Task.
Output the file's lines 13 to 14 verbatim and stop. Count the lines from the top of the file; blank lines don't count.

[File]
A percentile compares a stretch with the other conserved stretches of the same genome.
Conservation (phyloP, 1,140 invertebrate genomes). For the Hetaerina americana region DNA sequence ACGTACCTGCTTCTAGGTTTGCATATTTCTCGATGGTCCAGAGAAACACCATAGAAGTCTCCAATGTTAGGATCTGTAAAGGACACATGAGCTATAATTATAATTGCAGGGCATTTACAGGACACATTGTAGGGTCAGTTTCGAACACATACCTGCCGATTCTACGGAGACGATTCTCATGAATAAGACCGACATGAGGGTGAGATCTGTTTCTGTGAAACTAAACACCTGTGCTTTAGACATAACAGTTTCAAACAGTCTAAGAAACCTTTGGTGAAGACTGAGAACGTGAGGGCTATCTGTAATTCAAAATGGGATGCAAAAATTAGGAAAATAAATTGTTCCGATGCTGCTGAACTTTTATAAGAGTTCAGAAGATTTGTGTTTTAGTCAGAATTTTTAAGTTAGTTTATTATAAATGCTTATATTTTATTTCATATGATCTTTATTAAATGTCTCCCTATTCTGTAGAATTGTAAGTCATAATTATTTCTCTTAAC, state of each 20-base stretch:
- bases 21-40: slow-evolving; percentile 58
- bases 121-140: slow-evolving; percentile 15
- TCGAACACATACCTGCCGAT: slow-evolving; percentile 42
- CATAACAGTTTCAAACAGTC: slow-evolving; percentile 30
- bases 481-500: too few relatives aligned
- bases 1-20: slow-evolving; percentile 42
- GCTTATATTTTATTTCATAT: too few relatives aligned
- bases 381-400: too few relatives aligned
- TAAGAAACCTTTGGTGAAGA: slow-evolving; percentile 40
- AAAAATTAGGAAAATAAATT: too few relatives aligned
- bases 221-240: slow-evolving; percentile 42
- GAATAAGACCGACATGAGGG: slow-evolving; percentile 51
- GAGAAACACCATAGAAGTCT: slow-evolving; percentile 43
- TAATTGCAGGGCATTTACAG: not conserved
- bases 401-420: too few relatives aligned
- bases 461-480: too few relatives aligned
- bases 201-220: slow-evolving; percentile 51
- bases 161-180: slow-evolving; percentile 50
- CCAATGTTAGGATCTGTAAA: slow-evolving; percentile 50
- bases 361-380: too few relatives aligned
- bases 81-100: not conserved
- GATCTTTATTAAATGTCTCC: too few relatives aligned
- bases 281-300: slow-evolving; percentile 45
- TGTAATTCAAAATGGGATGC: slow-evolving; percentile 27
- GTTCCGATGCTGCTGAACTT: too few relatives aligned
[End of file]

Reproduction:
- bases 221-240: slow-evolving; percentile 42
- GAATAAGACCGACATGAGGG: slow-evolving; percentile 51